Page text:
Monday, 30th October 2017

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Venki ushers sister into Society

Dad watches as Lalita is admitted as fellow

By Amit Roy in London
  • Published 20.07.18
Venkatraman Ramakrishnan greets his sister Lalita on her election as 
a Fellow of the Royal Society

London: Admissions day recently at the Royal Society's headquarters was a very special day for the Ramakrishnan family: Dad watched his son welcome his sister as a newly elected Fellow of the Royal Society.

For a start, there were three professors from the same family at the event in Carlton House Terrace, London.

There was C.V. Ramakrishnan who had, with wife Rajalakshmi, come from Madras to establish the department of biochemistry at the Maharaja Sayajirao University of Baroda in 1955.

Also present was his 66-year-old son, Venkatraman "Venki" Ramakrishnan, who won the Nobel Prize for his work on ribosomal structure in 2009, was knighted by the Queen in 2012 and is currently president of the Royal Society.

Finally, there was his 59-year-old daughter, Lalita Ramakrishnan, who has just been elected a Fellow of the Royal Society for her path-breaking work on tuberculosis.

Like Venki, she now lives and works in Cambridge, where she is "professor of immunology and infectious diseases and head of (the) molecular immunity unit, department of medicine, University of Cambridge".

To put it simply, this could be the happy ending of a Bollywood movie: Dad watched proudly while his son presided over the ancient admissions ceremony. Then to much applause, Lalita signed "the Charter Book and the Obligation of the Fellows of the Royal Society".

A blog put the occasion into perspective: "The success of the Royal Society lies in the fact that, within the leather-clad Charter Book are close to 8,000 signatures.... This hefty tome dates back to 1663 and contains the signature of every Fellow and Member. Some have been consigned to historical obscurity... whereas others (Boyle, Newton, Darwin, etc) are so well-known that they have dispensed with their first names."

This is almost certainly the first time in the Royal Society's history that a brother has presided over his sister's admission --- and that, too, watched by their father.

The Royal Society is described as "a self-governing Fellowship made up of the most eminent scientists, engineers and technologists from the UK and the Commonwealth. Fellows and Foreign Members are elected for life through a peer review process on the basis of excellence in science."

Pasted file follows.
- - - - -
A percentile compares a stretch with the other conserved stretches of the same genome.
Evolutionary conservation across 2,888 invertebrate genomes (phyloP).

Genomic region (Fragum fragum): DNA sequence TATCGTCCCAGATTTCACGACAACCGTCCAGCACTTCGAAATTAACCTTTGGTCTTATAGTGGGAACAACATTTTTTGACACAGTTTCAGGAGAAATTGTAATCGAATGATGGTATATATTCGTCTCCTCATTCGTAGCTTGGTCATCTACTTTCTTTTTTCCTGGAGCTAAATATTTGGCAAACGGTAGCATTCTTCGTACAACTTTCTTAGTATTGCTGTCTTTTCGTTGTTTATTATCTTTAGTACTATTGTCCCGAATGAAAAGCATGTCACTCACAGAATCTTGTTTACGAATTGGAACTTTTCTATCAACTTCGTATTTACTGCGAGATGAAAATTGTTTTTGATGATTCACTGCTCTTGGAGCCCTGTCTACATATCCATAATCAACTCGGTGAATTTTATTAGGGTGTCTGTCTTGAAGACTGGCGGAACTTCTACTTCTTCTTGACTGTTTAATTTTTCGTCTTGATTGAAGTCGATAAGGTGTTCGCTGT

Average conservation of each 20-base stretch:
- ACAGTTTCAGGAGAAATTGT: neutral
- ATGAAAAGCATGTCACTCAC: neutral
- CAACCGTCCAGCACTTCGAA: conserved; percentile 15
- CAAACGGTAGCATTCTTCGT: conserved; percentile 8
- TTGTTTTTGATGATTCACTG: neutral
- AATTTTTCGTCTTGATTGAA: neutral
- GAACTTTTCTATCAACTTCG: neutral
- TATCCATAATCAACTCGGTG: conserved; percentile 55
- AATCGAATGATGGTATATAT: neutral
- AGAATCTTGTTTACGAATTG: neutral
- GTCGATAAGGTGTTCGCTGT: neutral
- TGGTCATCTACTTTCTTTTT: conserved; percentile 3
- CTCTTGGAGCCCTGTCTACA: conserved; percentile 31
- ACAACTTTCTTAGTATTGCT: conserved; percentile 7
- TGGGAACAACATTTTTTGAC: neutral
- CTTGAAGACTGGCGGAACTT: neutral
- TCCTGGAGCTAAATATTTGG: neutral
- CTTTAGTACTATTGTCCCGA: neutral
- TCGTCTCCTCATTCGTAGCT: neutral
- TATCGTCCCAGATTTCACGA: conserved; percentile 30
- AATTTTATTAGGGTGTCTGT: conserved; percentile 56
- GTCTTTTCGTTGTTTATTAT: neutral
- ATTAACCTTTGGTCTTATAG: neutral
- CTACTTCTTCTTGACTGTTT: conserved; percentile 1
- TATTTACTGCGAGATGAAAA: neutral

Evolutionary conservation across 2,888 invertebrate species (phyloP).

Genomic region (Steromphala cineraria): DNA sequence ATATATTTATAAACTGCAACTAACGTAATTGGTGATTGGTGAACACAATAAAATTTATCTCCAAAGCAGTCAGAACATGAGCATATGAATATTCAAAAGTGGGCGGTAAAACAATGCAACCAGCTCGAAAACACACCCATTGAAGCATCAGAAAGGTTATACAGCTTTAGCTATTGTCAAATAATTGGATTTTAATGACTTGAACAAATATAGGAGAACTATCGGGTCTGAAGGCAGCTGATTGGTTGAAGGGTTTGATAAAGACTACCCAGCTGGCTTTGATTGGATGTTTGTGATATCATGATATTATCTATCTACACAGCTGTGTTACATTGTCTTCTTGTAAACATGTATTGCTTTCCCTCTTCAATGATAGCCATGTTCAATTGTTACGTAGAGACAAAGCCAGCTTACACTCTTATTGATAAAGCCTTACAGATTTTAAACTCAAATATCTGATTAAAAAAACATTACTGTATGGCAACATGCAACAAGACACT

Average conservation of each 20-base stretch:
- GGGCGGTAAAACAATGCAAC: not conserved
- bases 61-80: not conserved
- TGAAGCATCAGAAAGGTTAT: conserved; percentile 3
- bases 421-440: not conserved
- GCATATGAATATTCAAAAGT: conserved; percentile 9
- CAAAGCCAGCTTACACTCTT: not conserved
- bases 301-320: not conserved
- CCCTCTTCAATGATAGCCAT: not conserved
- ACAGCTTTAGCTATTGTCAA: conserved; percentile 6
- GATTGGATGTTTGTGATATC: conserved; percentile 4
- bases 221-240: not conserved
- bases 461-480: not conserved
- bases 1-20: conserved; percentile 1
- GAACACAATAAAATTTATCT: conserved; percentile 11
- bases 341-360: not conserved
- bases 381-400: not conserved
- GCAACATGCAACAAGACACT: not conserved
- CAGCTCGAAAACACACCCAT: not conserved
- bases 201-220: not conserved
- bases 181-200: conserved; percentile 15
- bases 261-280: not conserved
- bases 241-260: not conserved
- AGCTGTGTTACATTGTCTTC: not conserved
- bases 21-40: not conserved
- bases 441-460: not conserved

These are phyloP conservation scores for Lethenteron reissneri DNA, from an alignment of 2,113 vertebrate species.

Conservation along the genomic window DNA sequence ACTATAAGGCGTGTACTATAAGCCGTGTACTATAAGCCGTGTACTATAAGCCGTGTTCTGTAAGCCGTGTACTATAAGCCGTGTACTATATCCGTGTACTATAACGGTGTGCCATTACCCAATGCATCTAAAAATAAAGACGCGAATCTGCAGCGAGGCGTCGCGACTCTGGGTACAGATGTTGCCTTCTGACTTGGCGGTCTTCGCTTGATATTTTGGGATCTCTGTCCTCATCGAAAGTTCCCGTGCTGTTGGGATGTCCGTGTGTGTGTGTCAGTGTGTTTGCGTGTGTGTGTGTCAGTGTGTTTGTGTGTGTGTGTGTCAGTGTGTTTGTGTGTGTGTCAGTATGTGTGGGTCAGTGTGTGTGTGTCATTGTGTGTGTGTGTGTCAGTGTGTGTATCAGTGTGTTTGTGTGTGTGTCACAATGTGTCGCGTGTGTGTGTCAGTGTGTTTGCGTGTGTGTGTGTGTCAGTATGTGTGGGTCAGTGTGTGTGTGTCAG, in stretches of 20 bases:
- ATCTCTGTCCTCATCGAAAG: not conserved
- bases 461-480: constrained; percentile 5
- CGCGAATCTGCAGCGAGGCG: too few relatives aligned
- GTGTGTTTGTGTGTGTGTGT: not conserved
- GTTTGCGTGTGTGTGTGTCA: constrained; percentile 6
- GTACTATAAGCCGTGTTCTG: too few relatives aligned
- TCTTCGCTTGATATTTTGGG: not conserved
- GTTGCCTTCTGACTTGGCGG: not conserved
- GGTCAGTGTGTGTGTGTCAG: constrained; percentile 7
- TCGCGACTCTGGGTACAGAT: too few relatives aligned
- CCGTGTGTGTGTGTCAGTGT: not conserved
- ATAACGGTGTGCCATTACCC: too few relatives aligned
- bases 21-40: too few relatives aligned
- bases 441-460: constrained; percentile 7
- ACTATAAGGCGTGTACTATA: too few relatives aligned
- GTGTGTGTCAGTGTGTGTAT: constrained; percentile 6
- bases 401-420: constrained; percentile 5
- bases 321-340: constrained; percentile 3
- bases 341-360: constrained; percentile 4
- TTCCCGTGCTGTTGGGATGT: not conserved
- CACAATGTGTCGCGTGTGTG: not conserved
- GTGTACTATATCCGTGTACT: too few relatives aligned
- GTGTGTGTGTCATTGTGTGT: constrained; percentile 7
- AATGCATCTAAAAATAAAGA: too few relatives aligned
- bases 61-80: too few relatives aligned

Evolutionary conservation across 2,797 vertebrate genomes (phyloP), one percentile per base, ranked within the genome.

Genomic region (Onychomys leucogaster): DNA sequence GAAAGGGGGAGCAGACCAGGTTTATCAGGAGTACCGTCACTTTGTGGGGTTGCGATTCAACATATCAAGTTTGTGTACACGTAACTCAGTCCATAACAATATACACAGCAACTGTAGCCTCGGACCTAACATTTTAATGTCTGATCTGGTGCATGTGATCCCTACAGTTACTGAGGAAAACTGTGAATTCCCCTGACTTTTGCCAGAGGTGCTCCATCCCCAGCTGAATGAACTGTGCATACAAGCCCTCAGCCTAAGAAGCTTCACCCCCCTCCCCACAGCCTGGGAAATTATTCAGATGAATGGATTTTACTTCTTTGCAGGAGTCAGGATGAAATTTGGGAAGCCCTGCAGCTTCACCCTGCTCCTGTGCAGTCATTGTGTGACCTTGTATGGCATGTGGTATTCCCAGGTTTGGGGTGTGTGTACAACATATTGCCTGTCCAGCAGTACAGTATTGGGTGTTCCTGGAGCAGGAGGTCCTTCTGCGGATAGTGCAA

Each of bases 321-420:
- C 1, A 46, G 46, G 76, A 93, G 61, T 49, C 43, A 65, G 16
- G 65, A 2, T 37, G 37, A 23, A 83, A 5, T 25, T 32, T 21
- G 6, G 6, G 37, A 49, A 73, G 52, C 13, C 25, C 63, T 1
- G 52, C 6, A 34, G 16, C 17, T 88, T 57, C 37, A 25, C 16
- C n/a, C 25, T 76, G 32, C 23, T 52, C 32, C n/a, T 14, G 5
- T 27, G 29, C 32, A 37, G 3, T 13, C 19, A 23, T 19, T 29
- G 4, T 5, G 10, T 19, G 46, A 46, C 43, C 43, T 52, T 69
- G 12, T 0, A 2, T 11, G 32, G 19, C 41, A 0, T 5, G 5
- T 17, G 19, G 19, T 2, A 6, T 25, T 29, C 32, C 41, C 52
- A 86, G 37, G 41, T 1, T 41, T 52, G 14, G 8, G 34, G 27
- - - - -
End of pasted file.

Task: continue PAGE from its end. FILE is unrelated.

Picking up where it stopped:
Its Latin motto, Nullius in verba, is taken to mean "take nobody's word for it". It is "an expression of the determination of Fellows to withstand the domination of authority and to verify all statements by an appeal to facts determined by experiment".

According to the society, "there are approximately 1,600 Fellows and Foreign Members, including around 80 Nobel laureates".

From 700 nominations each year, "the Fellows of the Royal Society elect up to 52 new Fellows and up to 10 new Foreign Members. Candidates must have made 'substantial contribution to the improvement of natural knowledge, including mathematics, engineering science and medical science'."

Lalita did her medical training in India before going to the US where "she did a PhD in immunology, medical residency and clinical fellowship in infectious diseases followed by a postdoctoral fellowship with Stanley Falkow at Stanford University where she first began her TB research. In 2001, she joined the medical faculty of the University of Washington."

She joined Cambridge University in 2014.

Lalita's Fellowship citation says that she "pioneered a zebra fish model of tuberculosis that has enabled her to uncover fundamental new mechanisms of disease pathogenesis. Infection of genetically tractable and optically transparent larvae with Mycobacterium marinum, a close genetic relative of Mycobacterium tuberculosis, has allowed detailed live tracking of infection in the context of genetic manipulation of host and pathogen."

It added: "The resultant molecular and cellular details of how the bacteria and host defences interact at each early step of tuberculosis have yielded surprising fundamental insights that suggest entirely new approaches to treat human tuberculosis."